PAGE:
Far-right party leader Naftali Bennett backs crucial deal to oust Israel's Prime Minister Benjamin Netanyahu

ISRAELI nationalist hardliner Naftali Bennett has said he will join a coalition government that could depose the country's longest-serving leader Prime Minister Benjamin Netanyahu.

In a nationwide address, Yamina party leader Naftali Bennett said he had decided to join forces with the country's opposition leader, Yair Lapid.

The seismic political development comes in the tense aftermath of an 11-day war between Israel and Palestine after clashes in Jerusalem sparked a bombing blitz.

In his address to Israeli's Bennett said: “It's my intention to do my utmost in order to form a national unity government along with my friend Yair Lapid, so that, God willing, together we can save the country from a tailspin and return Israel to its course.”

The pair have until Wednesday to complete a deal in which they are expected to each serve two years as prime minister in a rotation deal. 

Lapid's Yesh Atid party said negotiating teams were to meet later today.

A unity government would end the cycle of deadlock that has plunged the country into four inconclusive elections over the past two years. It also would end, at least for the time being, the record-setting tenure of Netanyahu, the most dominant figure in Israeli politics over the past three decades.

In his own televised statement, Netanyahu accused Bennett of betraying the Israeli right wing.

He urged nationalist politicians who have joined the coalition talks not to establish what he called a leftist government.

God willing, together we can save the country from a tailspin and return Israel to its course

A government like this is a danger to the security of Israel, and is also a danger to the future of the state, he said.

Bennett, a former Netanyahu aide turned rival, said he was taking the dramatic step to prevent yet another election. While sharing Netanyahu's nationalist ideology, Bennett said there was no feasible way for the hard-line right wing to form a governing majority in parliament.

He said: “We will focus on what can be done, instead of fighting all day on what's impossible.”

Each of the past four elections was seen as a referendum on Netanyahu — who has become a polarising figure as he stands trial on corruption charges with each ending in deadlock.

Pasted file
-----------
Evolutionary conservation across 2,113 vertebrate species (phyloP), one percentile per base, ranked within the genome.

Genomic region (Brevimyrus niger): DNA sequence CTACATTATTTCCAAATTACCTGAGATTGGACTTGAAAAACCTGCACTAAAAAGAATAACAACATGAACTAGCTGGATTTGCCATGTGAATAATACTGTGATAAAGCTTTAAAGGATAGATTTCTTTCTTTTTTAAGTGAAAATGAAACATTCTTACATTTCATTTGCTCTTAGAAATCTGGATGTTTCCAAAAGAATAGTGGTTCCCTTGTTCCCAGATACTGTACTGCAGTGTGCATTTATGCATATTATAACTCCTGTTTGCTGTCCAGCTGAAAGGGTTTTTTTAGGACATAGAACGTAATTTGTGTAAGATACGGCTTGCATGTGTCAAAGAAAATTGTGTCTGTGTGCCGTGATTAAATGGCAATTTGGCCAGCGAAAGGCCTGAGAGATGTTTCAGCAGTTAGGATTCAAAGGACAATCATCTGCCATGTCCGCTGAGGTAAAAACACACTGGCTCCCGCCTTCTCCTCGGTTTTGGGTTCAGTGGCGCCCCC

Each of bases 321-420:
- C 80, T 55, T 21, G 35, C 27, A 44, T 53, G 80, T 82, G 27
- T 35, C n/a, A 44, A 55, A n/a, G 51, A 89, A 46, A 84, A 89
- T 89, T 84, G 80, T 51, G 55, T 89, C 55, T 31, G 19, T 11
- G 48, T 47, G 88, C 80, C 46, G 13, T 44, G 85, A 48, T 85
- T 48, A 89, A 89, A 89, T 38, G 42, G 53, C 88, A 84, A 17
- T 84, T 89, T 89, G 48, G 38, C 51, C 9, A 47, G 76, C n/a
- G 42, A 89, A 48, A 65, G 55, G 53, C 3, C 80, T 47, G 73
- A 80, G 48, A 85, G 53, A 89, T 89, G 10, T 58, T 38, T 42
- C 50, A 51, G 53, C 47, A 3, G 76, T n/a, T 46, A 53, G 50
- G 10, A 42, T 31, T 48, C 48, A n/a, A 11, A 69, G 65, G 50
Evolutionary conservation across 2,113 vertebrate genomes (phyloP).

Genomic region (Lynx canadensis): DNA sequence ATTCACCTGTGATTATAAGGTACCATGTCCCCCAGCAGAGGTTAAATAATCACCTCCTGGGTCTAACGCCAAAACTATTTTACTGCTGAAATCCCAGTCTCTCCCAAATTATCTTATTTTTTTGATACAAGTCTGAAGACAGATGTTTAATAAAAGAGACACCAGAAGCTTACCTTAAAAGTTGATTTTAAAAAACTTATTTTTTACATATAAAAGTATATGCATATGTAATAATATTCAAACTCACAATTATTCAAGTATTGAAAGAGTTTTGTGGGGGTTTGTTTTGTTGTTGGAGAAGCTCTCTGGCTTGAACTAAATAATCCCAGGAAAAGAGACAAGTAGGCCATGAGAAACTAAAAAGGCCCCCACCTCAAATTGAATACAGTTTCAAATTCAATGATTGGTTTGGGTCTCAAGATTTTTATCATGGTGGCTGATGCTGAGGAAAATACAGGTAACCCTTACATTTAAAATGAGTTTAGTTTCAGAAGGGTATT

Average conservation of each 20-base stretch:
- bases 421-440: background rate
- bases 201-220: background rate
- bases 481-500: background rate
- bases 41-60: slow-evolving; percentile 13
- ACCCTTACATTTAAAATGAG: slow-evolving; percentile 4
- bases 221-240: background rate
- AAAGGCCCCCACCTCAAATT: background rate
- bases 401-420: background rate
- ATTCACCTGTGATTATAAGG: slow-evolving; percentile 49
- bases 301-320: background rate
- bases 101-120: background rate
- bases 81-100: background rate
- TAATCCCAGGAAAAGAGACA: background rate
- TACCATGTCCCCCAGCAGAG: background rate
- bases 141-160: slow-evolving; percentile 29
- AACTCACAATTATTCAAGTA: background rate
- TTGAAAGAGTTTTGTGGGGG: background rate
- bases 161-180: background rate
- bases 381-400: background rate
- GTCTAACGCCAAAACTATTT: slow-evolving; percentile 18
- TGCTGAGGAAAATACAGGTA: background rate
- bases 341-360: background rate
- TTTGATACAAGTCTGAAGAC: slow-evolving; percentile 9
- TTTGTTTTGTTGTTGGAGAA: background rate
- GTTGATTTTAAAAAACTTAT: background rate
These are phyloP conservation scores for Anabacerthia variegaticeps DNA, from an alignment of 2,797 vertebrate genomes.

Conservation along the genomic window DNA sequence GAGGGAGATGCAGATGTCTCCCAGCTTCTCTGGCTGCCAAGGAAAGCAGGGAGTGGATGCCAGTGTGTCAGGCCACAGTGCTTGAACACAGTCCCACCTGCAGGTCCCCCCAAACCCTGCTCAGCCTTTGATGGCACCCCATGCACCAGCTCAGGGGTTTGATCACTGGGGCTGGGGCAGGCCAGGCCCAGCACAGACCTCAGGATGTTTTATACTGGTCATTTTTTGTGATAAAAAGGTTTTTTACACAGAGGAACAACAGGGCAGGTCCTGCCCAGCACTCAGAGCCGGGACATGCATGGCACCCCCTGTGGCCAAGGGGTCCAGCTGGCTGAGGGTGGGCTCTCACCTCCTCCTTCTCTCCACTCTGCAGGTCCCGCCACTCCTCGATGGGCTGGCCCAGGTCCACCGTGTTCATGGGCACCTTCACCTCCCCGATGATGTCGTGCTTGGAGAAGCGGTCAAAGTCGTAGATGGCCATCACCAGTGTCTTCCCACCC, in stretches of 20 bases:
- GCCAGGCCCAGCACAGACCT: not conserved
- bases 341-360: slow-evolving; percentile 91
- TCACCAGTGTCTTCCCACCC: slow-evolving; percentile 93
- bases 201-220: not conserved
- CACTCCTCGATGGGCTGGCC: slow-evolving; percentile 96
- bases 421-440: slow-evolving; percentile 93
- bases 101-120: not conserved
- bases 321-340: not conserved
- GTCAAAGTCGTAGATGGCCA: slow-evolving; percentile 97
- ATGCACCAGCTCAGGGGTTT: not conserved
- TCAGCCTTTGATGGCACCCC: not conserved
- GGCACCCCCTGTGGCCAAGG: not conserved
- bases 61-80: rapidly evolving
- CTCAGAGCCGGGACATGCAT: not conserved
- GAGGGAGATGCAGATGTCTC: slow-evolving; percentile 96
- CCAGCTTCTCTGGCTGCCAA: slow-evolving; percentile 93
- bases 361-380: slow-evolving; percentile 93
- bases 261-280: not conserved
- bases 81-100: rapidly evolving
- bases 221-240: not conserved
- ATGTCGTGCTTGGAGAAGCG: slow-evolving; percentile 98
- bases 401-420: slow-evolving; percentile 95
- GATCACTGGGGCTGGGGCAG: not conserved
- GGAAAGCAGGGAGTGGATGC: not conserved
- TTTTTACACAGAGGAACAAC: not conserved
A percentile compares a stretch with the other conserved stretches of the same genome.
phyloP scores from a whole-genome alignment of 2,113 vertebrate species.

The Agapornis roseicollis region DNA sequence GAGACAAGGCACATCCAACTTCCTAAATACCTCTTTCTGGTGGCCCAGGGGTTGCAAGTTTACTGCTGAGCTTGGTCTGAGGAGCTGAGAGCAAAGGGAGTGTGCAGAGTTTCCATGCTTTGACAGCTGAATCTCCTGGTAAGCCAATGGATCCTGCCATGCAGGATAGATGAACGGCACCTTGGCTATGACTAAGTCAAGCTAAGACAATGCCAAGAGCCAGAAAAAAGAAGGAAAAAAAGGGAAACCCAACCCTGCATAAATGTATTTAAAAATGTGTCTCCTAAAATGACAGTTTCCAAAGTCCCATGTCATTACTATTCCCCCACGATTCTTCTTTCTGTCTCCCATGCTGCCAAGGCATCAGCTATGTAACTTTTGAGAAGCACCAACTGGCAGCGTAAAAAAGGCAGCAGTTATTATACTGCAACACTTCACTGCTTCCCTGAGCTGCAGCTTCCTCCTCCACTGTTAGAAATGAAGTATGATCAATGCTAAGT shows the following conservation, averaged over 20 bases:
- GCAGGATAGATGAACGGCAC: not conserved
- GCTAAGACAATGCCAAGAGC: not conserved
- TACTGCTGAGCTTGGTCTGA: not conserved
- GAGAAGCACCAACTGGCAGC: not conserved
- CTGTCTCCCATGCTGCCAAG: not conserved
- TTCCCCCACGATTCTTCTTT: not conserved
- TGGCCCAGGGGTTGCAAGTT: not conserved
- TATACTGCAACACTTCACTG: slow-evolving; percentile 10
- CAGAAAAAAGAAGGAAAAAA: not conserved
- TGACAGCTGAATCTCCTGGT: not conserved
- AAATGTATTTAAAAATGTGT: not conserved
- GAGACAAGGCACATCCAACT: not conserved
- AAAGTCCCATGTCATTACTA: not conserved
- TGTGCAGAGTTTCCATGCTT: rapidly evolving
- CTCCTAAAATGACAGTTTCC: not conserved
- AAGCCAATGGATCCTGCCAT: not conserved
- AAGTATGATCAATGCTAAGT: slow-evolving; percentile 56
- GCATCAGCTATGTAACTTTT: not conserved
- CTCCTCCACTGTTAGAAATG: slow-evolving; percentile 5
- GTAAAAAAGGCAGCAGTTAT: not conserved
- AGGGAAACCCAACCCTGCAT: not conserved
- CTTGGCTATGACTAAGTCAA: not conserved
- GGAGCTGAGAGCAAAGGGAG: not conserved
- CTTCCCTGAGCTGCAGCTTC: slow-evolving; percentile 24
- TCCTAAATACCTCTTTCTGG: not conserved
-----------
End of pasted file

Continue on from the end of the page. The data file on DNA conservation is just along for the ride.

Netanyahu is desperate to stay in power while he is on trial for fraud, fell short of a decisive majority at a general election in March.

He has used his office as a stage to rally support and lash out against police, prosecutors and the media.

If his opponents fail to form a government and new elections are triggered, it would give him another chance at seeing the election of a parliament that is in favor of granting him immunity from prosecution. 

But if they succeed, he would find himself in the much weaker position of opposition leader and potentially find himself facing unrest in his Likud party.

Netanyahu, who has accused Bennett of betraying the Israeli right wing, planned a televised statement later on.

In order to form a government, a party leader must secure the support of a 61-seat majority in parliament. Because no single party controls a majority on its own, coalitions are usually built with smaller partners.

As leader of the largest party, Netanyahu was given the first opportunity by the country's figurehead president to form a coalition. 

But he was unable to secure a majority with his traditional religious and nationalist allies.

Speaking shortly after Mr Bennett's announcement, the prime minister accused Mr Bennett of carrying out "the fraud of the century" – a reference to the Yamina leader's previous public promises not to join forces with Lapid.

Mr Netanyahu said the former defence minister's approach would be "a danger for the security of Israel". He did not elaborate.

Netanyahu, 71, who faces trial on fraud, bribery and breach of trust charges which he denies, has clung to power through a period of political turmoil that has seen four inconclusive elections in under two years.

    Source: Read Full Article